Uganda beefs up security at all borders

Thursday June 19 2014

Uganda Police Defence Force military take a

Uganda Police Defence Force military take a patrol near the eastern border with Kenya. Security has been beefed up at all border crossings into the country as the threat of terrorism heightens. File 

By Joseph Omolo, Felix Warom Okello, Martin Okudi & Robert Muhereza

Security has been beefed up at all border crossings into the country as the threat of terrorism heightens, following two fatal attacks on two Kenyan towns two days ago. Al Shabaab Islamic militants have always vowed to harm Uganda, Kenya and Burundi for deploying soldiers to Somalia in Amisom's peacekeeping mission.

In response, Uganda Police Force has regularly asked Ugandans to be vigilant.

An on-spot check yesterday revealed intensified security measures at the entry points in the country, with tighter screening of immigrants and security agencies engaged in both overt and covert manoeuvres.


The officer in-charge of Malaba Central Police station, Mr Julius Jingo, yesterday said measures have been taken to ensure that terrorists do not use Malaba to enter the country. He said checks on travellers’ luggage, travel documents, vehicles and transit cargo have been strengthened to detect terrorists and objects they use to make bombs.

Mr Jingo said both the police and the intelligence teams have been deployed at various entry points to monitor and profile suspects. Surveillance has also been placed on video halls where football World Cup matches are being screened and lodges.

The Malaba Central Police Station commander said they have also scaled up community policing to sensitise communities on identification of suspects and suspicious materials. Mr Jingo appealed to video hall operators and proprietors of bars and lodges to ensure regular security checks.


In West Nile, the authorities and traders at West Nile border points of Elegu and Oraba are also on the alert. The officer in charge of Elegu border post, Mr Stephen Odongkara, said permanent deployment of security personnel has been made at strategic locations to avoid any illegal entry.

“We also liaise with South Sudan immigration officials to check those exiting Uganda,” Mr Odongkara said, adding that trucks and goods are also screened. However, traders plying the Arua-Juba route said they are not satisfied with the level of vigilance and security preparedness at the border.

Adjumani District police commander Andrew Kaggwa, said plain clothed intelligence officers have been deployed at the border and in the various refugee camps.


Police spokesman for Kigezi region Elly Maate said police counter terrorism specialists have been deployed at Katuna, Kamwezi and Chanika towns which border Rwanda, adding that they are also deployed at Bunagana and Ishasha which border the DR Congo.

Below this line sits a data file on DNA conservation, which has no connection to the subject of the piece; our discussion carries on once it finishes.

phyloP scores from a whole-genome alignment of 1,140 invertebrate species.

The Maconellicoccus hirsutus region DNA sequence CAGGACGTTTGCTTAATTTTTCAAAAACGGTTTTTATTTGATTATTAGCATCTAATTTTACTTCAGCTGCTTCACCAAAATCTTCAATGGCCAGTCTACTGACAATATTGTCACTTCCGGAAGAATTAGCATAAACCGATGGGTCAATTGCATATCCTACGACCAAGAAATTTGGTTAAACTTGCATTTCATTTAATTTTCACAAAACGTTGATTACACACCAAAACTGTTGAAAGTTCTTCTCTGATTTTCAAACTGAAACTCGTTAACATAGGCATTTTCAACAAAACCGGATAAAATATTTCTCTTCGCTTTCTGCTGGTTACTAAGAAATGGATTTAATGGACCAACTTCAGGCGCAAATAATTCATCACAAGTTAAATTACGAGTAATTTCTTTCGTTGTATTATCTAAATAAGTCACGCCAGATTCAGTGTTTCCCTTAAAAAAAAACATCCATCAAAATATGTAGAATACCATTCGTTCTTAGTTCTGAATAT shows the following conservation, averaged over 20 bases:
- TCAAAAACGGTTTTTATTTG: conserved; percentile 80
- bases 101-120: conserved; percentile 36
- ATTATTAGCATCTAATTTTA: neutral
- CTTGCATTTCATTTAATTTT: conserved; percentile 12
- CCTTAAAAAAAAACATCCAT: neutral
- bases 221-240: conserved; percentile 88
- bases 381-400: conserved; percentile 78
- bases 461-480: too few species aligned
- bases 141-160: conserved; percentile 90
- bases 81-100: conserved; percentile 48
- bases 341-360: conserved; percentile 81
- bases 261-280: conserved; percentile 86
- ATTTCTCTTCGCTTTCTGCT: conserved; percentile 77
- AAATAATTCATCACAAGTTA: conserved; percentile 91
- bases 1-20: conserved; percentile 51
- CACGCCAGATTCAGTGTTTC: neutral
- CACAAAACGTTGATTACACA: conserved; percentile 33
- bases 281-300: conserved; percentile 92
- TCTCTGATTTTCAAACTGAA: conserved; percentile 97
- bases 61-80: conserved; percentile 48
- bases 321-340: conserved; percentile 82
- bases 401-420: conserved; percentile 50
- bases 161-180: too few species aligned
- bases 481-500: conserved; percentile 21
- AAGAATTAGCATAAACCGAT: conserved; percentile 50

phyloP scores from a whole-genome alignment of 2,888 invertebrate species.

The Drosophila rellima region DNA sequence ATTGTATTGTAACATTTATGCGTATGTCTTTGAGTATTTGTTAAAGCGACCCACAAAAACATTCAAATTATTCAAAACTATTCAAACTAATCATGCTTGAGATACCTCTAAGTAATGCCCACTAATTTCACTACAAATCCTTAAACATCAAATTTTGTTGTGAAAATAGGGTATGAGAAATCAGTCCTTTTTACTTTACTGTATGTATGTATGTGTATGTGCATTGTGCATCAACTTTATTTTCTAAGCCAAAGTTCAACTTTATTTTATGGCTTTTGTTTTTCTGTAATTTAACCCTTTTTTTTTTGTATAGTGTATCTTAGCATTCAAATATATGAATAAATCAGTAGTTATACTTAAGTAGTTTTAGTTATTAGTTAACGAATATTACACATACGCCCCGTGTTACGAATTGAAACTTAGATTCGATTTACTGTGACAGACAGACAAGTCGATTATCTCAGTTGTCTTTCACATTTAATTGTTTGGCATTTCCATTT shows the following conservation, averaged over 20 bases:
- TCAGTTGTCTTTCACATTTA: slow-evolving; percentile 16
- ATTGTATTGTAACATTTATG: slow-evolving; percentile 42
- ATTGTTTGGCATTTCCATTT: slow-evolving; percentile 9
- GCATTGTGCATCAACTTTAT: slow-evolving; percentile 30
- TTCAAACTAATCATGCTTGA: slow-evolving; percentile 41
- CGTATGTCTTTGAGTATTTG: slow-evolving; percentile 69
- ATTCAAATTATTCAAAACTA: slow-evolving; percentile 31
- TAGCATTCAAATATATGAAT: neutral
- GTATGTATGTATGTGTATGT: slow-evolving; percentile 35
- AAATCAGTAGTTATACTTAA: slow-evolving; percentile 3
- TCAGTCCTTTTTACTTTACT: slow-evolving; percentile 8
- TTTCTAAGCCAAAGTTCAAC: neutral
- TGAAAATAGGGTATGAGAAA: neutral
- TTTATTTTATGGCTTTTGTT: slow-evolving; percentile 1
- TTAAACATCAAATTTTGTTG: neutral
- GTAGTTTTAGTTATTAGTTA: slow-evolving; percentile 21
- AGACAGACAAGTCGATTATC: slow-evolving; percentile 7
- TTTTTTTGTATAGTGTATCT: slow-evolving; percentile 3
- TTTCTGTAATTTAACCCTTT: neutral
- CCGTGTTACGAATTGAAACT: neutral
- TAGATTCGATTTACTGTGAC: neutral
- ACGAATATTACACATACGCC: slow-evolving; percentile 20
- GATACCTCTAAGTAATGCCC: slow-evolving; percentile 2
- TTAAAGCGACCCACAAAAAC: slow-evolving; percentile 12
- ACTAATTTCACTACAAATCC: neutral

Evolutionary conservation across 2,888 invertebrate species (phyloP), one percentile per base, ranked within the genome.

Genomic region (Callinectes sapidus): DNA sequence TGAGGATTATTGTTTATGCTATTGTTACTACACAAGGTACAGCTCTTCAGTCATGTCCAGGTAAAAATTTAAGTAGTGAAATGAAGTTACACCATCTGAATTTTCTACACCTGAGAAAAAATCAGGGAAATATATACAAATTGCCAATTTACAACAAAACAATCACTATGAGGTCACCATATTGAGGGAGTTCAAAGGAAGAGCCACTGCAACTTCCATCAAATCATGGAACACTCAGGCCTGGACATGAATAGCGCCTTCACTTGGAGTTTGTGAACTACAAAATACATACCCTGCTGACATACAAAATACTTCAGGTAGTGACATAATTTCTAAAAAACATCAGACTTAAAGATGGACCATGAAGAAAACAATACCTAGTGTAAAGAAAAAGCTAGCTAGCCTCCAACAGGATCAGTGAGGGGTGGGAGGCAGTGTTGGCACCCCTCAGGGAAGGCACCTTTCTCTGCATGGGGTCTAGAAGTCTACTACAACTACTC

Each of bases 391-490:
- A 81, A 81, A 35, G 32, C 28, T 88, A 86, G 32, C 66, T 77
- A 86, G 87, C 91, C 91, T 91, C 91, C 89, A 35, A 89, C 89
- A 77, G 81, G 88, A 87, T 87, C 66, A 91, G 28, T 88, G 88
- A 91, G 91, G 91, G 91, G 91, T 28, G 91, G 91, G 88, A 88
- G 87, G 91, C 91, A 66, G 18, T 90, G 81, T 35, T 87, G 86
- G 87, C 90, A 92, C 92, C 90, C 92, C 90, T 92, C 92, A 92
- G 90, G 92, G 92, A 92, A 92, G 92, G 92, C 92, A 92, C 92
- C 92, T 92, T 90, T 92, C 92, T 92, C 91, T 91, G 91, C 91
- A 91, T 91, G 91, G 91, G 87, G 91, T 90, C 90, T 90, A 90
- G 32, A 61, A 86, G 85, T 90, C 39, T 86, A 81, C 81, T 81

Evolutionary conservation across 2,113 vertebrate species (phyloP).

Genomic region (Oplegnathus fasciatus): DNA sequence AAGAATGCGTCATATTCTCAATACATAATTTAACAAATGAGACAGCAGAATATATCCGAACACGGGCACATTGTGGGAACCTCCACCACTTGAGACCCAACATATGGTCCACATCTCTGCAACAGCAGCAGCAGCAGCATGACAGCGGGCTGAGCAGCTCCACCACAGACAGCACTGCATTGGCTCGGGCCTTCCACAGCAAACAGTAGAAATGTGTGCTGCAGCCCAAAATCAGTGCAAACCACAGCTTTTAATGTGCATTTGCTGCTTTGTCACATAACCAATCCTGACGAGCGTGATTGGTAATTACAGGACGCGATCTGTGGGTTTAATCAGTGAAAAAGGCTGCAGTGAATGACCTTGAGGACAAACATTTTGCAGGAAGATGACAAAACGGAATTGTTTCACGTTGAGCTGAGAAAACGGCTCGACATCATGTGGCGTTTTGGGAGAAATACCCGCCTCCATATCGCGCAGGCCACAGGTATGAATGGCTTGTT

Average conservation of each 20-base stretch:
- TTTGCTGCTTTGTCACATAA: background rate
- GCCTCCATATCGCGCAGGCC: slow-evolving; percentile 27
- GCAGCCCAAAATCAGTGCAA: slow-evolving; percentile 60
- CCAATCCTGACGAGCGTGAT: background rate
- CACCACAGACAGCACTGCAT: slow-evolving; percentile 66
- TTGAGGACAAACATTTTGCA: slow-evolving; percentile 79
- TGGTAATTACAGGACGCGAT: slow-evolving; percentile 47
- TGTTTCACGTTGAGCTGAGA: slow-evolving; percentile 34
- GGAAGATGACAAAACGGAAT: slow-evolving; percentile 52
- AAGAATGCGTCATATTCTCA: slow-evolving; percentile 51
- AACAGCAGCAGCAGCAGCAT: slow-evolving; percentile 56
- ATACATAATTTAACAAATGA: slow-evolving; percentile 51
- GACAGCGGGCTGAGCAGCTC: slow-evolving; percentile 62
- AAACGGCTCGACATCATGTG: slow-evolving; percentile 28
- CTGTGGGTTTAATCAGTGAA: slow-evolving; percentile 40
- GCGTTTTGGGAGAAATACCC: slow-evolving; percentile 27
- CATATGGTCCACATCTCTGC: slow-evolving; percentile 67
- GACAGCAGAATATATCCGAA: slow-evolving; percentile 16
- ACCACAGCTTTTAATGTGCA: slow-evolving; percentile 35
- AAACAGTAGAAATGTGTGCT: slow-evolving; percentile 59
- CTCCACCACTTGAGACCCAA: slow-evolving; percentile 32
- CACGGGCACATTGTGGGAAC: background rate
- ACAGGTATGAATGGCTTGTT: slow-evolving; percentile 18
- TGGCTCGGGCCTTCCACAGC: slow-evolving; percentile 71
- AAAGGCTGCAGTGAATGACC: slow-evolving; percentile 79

“We have intensified community mobilisation,” Mr Maate said.

Recent terror attacks in Kenya


June 15: Fifty killed in terror attack on Kenya town of Mpeketoni. Militants attacked hotels, restaurants and government offices.

April 23: A car exploded at the Pangani police station in Nairobi, killing the four occupants: the driver, a passenger, and two police officers who had boarded the vehicle to guide it to the police station. A second vehicle with explosives was subsequently found abandoned just blocks away.

March 31: Two explosions killed six people in Eastleigh. Occurring along 11th street around 7:30pm, one of the blasts took place near a food kiosk; the other near a bus stop.


March 3: Twelve people, including six policemen killed in attacks against security forces on the Kenyan coast ahead of general elections.

April 18: Four armed men walked into the Kwa Chege Hotel in Garissa and shot dead at least six people. Ten others were seriously wounded.

September 21: Gunmen attacked Westgate, an upscale shopping mall in Nairobi, killing at least 50 people and injuring more than 170.

December 14: A hand grenade was thrown onto a minibus in Eastleigh. At least four people died and 36 others were wounded. It was the fourth such attack to occur during the 50th anniversary week of Kenya’s independence.


March 10: Nine people die and about 60 were injured in a grenade attack on a Nairobi bus terminal.

June 24: Three died and dozens were injured in an attack on a bar in Mombasa.

July 1: An attack on two churches in Garissa claimed 18 lives and wounded 40 near the refugee camp of Dadaab.

November 18: Nine people killed in a bomb attack on a bus in Eastleigh.

December 7: A grenade attack near a mosque in Eastleigh killed five people.